Exposure to Oxidized Multi-Walled CNTs Can Lead to Oxidative Stress in the Asian Freshwater Clam Corbicula fluminea (Müller, 1774)

Antonio Cid-Samamed, Miguel Ángel Correa-Duarte, Andrea Mariño-López, Mário S. Diniz

Research output: Contribution to journalArticlepeer-review


The increasing attention that carbon-based nanomaterials have attracted due to their distinctive properties makes them one of the most widely used nanomaterials for industrial purposes. However, their toxicity and environmental effects must be carefully studied, particularly regarding aquatic biota. The implications of these carbon-based nanomaterials on aquatic ecosystems, due to their potential entry or accidental release during manufacturing and treatment processes, need to be studied because their impacts upon living organisms are not fully understood. In this research work, the toxicity of oxidized multi-walled carbon nanotubes (Ox-MWCNTs) was measured using the freshwater bivalve (Corbicula fluminea) after exposure to different concentrations (0, 0.1, 0.2, and 0.5 mg·L−1 Ox-MWCNTs) for 14 days. The oxidized multi-walled carbon nanotubes were analyzed (pH, Raman microscopy, high-resolution electron microscopy, and dynamic light scattering), showing their properties and behavior (size, aggregation state, and structure) in water media. The antioxidant defenses in the organism’s digestive gland and gills were evaluated through measuring oxidative stress enzymes (glutathione-S-transferase, catalase, and superoxide dismutase), lipid peroxidation, and total ubiquitin. The results showed a concentration-dependent response of antioxidant enzymes (CAT and GST) in both tissues (gills and digestive glands) for all exposure periods in bivalves exposed to the different concentrations of oxidized multi-walled carbon nanotubes. Lipid peroxidation (MDA content) showed a variable response with the increase in oxidized multi-walled carbon nanotubes in the gills after 7 and 14 exposure days. Overall, after 14 days, there was an increase in total Ub compared to controls. Overall, the oxidative stress observed after the exposure of Corbicula fluminea to oxidized multi-walled carbon nanotubes indicates that the discharge of these nanomaterials into aquatic ecosystems can affect the biota as well as potentially accumulate in the trophic chain, and may even put human health at risk if they ingest contaminated animals.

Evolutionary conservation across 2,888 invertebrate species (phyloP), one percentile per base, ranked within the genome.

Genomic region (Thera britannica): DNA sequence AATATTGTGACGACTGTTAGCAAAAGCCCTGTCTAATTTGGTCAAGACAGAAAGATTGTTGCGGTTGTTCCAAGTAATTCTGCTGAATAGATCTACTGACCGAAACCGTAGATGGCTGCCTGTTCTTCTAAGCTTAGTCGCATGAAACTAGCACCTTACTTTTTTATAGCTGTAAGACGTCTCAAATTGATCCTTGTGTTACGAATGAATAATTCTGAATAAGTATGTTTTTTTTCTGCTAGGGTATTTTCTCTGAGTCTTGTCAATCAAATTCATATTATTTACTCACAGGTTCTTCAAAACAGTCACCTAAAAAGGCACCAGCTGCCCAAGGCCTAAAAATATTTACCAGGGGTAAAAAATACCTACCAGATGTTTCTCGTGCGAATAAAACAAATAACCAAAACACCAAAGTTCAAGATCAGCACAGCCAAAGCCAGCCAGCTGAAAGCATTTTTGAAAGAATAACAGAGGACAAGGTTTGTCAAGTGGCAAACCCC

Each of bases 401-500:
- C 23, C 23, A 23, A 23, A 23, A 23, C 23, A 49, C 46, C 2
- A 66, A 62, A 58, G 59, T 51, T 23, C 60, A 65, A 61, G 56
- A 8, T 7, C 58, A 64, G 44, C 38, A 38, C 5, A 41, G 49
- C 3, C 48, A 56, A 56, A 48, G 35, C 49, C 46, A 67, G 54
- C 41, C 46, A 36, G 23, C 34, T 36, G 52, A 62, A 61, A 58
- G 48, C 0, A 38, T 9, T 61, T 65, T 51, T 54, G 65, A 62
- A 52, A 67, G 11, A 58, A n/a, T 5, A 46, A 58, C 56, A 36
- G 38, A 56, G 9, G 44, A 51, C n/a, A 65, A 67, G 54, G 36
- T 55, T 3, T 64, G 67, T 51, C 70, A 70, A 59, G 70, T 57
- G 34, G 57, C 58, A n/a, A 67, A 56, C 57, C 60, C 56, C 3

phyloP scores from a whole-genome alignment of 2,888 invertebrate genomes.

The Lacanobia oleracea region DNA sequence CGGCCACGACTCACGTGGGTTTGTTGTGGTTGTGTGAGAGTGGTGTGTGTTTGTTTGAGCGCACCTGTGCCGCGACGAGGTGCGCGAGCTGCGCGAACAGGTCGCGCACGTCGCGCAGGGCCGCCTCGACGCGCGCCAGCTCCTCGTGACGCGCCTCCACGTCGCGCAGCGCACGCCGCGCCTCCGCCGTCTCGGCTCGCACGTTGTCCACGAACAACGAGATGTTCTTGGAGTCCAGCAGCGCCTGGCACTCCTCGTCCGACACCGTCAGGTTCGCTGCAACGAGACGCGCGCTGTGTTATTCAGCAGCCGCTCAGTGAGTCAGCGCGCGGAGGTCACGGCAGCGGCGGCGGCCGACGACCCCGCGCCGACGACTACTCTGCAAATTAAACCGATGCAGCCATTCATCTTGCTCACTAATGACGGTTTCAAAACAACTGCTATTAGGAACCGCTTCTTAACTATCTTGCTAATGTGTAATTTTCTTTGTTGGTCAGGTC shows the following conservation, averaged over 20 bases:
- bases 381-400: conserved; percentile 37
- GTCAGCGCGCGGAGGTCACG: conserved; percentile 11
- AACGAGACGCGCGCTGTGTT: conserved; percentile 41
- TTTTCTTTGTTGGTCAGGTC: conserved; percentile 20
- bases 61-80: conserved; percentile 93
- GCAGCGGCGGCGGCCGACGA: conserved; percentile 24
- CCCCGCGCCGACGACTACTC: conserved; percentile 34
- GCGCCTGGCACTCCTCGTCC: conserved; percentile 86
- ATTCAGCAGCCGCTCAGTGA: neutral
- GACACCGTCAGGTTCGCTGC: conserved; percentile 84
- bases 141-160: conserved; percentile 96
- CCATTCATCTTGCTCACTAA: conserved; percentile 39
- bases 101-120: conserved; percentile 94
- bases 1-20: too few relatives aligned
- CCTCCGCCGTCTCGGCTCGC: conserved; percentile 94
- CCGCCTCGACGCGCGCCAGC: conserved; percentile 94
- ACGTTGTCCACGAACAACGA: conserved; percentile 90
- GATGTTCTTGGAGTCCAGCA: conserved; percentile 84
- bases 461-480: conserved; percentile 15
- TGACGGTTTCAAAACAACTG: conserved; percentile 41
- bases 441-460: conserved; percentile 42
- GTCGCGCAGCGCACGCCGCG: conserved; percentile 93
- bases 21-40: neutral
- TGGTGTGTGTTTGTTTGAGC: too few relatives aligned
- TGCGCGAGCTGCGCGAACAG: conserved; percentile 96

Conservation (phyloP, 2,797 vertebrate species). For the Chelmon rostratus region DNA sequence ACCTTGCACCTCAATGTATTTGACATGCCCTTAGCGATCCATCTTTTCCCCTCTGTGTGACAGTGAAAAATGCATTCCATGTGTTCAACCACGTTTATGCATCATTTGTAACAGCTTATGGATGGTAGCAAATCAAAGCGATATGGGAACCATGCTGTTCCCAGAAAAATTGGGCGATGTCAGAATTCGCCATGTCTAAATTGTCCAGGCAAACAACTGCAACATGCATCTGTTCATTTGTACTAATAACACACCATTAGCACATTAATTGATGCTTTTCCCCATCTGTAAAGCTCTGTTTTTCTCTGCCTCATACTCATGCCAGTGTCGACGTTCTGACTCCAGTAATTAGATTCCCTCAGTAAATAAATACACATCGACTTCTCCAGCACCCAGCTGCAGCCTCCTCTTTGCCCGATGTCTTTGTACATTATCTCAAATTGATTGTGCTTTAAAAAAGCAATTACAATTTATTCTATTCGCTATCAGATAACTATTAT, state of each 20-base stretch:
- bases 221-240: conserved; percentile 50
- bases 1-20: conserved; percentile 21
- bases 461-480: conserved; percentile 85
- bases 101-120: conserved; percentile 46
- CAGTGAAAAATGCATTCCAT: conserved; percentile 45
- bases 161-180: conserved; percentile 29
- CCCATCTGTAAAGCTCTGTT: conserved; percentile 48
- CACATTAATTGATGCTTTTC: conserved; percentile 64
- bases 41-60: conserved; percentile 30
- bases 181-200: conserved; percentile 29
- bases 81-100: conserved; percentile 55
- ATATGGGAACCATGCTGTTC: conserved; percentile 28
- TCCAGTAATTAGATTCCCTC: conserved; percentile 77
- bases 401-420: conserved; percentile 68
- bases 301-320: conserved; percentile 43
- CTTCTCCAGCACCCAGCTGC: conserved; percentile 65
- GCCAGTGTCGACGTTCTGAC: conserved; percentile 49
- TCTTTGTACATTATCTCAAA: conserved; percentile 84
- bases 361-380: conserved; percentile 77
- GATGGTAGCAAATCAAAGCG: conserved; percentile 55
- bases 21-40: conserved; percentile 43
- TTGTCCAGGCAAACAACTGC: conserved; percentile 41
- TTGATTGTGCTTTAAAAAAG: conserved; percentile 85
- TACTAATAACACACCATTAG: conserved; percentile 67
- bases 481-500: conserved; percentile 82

Original languageEnglish
Article number16122
Number of pages17
JournalInternational Journal of Molecular Sciences
Issue number22
Publication statusPublished - 9 Nov 2023


  • biomarkers
  • Corbicula fluminea
  • oxidative stress enzymes
  • oxidized multi-walled carbon nanotubes


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